• Less wastewater resulting from reduced water usage, which cuts sewer service costs. In some areas, wastewater utilities offer financial incentives for reduced wastewater output.
  • Various environmental benefits include increased water available to local streams, wetlands, and their natural inhabitants and fewer water projects.
  • Positive publicity stemming from environmental protection efforts.

Reality Check

Changing water-use practices requires employee education, but requires little financial investment. Changes to infrastructure, manufacturing process, landscaping and irrigation, and other engineering changes may require an initial capital investment. They also may require time spent researching appropriate measures.

Action Plan

Because water use varies widely among companies and sectors, water-conservation techniques are similarly diverse.

General steps:

  • Educate employees on water conservation measures, such as turning off water while washing hands and dishes.
  • Install signs that encourage water conservation in restrooms or work areas where water is used.
  • Install efficient showerheads, faucet aerators in sinks, and low-flow toilets.
  • Seek employee suggestions of water conservation ideas.
  • Monitor and meter the water system to determine the largest water consumption areas; monitoring also can help detect leaks in water systems (this step is more relevant to industrial water users).


  • Plant native plants adapted to the local climate and rainfall.
  • Use mulch around plants and trees to retain moisture
  • Minimize turf.
  • Use drip and other low-flow irrigation devices.
  • Incorporate electronic controllers with precise individual timing, multiple irrigation zones, multiple cycles, and attach rain shut-off devices.
  • Use Xeriscape landscaping -- an innovative, comprehensive approach to landscaping for water conservation and pollution prevention. Xeriscape landscaping combines planning and design, soil analysis, selection of suitable plants, practical turf areas, efficient irrigation, use of mulches, and appropriate maintenance in landscaping.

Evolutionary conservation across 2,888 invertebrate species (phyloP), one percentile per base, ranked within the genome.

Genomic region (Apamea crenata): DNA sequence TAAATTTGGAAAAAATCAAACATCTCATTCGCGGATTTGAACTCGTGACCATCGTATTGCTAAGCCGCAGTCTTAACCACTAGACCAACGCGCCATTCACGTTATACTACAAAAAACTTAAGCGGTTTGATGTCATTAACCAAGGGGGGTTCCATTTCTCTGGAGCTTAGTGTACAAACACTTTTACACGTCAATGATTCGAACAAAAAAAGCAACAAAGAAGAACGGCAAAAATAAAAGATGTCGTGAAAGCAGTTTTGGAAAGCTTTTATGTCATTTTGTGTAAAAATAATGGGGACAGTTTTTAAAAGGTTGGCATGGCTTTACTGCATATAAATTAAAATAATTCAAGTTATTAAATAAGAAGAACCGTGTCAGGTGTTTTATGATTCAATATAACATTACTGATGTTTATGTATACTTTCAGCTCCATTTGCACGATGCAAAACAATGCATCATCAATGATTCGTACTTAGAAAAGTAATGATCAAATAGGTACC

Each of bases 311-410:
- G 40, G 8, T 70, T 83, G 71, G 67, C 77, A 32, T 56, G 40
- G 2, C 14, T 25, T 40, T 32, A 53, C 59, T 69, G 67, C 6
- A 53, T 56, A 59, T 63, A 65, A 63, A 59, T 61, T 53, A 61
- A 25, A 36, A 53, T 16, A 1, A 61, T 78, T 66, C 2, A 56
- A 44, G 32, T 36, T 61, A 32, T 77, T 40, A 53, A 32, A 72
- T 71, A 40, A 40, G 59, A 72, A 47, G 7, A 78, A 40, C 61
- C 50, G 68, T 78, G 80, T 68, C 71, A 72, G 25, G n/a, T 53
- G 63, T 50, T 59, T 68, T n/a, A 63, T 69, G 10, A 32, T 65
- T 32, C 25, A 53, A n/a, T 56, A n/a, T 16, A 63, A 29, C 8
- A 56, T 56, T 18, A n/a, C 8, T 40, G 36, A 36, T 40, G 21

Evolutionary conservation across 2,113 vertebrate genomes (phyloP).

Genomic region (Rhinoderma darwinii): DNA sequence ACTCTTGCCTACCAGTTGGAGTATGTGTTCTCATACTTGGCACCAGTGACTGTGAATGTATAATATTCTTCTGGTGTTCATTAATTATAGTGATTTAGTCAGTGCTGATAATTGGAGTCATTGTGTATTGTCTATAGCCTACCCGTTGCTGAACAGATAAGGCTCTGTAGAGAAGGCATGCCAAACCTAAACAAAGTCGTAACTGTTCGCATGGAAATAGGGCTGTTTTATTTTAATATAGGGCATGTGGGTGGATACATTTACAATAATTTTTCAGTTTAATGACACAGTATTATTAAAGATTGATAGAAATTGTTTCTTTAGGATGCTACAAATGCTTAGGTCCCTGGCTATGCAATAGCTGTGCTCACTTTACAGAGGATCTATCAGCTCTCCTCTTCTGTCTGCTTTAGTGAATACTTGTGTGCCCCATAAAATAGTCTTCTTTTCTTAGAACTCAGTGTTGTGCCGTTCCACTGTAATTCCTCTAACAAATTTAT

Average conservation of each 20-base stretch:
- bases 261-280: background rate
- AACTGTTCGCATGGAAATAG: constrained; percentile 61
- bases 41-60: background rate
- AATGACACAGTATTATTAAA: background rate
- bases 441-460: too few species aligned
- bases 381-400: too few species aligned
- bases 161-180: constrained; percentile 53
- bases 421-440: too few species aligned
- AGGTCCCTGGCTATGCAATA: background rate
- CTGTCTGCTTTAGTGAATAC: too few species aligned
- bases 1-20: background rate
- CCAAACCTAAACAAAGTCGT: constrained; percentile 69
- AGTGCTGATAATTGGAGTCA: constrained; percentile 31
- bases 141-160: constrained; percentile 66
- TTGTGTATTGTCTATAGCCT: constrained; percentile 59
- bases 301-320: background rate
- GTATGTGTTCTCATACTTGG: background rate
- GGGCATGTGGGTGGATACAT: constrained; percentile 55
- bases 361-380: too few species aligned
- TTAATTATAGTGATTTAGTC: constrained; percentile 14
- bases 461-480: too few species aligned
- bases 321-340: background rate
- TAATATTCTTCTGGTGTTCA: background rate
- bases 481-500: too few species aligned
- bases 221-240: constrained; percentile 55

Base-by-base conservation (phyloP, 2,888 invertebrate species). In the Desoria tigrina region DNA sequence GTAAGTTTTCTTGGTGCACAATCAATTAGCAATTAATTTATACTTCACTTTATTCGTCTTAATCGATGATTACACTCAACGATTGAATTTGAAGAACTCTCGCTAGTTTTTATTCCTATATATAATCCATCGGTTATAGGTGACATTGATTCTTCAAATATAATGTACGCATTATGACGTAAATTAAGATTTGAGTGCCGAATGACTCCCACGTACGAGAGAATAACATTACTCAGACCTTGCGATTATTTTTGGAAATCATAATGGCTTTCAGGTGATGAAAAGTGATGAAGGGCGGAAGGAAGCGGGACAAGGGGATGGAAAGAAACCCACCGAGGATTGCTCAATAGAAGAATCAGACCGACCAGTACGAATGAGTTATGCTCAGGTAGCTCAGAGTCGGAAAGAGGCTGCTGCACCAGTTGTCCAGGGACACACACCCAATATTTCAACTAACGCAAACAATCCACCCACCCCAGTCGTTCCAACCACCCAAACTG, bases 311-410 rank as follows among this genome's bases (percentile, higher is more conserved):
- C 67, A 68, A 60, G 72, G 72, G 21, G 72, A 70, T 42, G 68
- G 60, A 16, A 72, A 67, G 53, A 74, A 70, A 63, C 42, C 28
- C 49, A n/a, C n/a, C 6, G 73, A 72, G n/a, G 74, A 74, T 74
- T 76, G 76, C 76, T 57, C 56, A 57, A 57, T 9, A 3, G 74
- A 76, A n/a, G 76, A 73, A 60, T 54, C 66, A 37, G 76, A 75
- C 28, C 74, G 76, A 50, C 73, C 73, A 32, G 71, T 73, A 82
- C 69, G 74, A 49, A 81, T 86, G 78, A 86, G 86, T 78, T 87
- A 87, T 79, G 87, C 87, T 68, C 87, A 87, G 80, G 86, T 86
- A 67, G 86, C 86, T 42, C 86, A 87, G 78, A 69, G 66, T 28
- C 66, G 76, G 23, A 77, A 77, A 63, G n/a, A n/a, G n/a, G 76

Cooling water recirculation:

  • Use the same water to perform several cooling operations. Three cooling water conservation approaches that can be used to reduce water use are evaporative cooling, ozonation, and air heat exchange.

Water reuse and recycling require following local regulations and are most relevant to industries that generate large quantities of wastewater or to a business using large amounts of water for irrigation. More intensive reuse systems involve collection of greywater from dishwashing, showering, etc. and reusing it. A large industrial facility that uses large quantities of water, such as a plant that makes and then washes automobiles, can reuse washwater. Innovative large facilities can find alternative management options for blackwater (sewage) that allow the water to eventually be reclaimed.

  • Reuse wastewater or reclaimed water for other industrial uses, landscape irrigation, agricultural irrigation, aesthetic uses such as fountains, and fire protection.
  • Recycle water for the same application for which it was originally used.
  • Collect rainwater or irrigation runoff for reuse, called water harvesting.

Rinsing -- many industries use deionized water to rinse products for contaminant removal. 

  • Eliminate some plenum flushes (a rinsing procedure that discharges deionized water from the rim of a flowing bath to remove contaminants from the sides and bottom of the bath).
  • Convert from a continuous-flow to an intermittent-flow system.
  • Improve control of the use of deionized water.


The Bottom Line

As water use and allocation becomes a topic of growing concern around the world, companies will be required to pay greater scrutiny to the ways water is used within their operations. Fortunately, there is a great deal of information and experience in reducing water use in a cost-efficient manner. As a result, water-conserving businesses enjoy more than environmental benefits. They also enjoy the cost-saving efficiencies of a well-run operation.

Originally published February 2002, last updated Oct. 3, 2008